Swimming Safety Tips and Resources
Summer is in full swing and with it comes the heat, so what better way to have some fun in the sun than with some swimming! On those scorching days, a swim in the pool or a fun day at the beach makes it like a step into an oasis. Yet it can be a bit difficult to fully enjoy a summer swim with loved ones on the autism spectrum. As a parent, it is only natural to worry about the safety of your child and to wonder about how your child will respond to being in the water. Behavioral Health Works is here to help ease your mind by providing you with a few tips and resources to fully enjoy your fun in the water.
- Research Other Swim Resources: There are a variety of different resources out there to help families affected by autism obtain the resources necessary to help teach their child how to swim. For example, Autism Speaks’ Swimming and Water Safety Scholarship Fund provides grants to organizations throughout the nation for swimming and safety lessons to individuals with autism. For more information on this program Click Here.
- Consider Swim Lessons: Teaching a child how to swim can sometimes be a difficult one but there are a variety of different resources such as finding autism-friendly swim instructors. These instructors will not only teach your child how to swim but will also allow them to interact with others. In addition, they will also show you tips that will help when they are in the water and how to stay safe and have fun at the same time. For a list of local autism friendly swim instructors Click Here.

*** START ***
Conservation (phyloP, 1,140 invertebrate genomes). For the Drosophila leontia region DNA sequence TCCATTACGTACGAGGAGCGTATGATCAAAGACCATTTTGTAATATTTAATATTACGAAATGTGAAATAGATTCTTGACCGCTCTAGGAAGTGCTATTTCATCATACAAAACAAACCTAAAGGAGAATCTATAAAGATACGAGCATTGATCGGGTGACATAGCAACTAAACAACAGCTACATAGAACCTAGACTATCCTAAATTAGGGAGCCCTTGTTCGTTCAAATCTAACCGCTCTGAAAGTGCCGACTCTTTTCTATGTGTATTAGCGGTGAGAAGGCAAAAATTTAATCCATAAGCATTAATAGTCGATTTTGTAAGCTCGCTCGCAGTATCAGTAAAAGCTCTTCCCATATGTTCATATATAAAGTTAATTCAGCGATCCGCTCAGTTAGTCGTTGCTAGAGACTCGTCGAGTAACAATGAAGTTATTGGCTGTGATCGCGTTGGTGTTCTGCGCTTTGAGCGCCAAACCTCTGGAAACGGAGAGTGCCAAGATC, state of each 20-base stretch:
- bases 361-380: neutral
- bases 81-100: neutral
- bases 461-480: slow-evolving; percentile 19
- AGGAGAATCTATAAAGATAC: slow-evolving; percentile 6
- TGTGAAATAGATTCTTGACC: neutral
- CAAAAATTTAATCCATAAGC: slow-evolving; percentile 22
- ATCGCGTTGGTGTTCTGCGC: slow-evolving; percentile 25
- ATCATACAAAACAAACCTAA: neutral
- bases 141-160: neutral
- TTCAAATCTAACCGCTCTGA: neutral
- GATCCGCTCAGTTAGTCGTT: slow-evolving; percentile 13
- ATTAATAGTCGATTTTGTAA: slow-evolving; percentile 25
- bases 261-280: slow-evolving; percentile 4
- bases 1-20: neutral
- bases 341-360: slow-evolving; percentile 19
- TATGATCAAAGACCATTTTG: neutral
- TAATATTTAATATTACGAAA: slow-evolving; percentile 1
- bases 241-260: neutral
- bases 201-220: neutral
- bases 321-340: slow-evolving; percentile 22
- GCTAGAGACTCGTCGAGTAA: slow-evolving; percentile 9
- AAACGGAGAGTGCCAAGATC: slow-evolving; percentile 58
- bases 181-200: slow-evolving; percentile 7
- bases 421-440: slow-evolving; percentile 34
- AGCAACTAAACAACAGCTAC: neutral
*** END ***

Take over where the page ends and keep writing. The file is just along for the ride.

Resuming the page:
- Practice, Practice, Practice: We have all heard that practice makes perfect. If your child is taking swim lessons, be sure to ask their instructor what the most ideal way would be to help your child practice their swimming outside of their swim lesson. In addition, when practicing with your child, be sure to be:
- Be Consistent: By repeating the skill your child will be able to master the skill.
- Introduce Change Slowly: We do not recommend that you jump from one task to the other as it can be confusing for the child. Spend time laying out a skill or concept and slowly transition to another technique to practice.
- Celebrate All Newly Attained Skills: It may be as simple as touching the tip of their nose to the water or it could be swimming a whole pool length with a new stroke. Show your child how each step forward, big or small, is a huge accomplishment.
- And Most Importantly, Have Fun!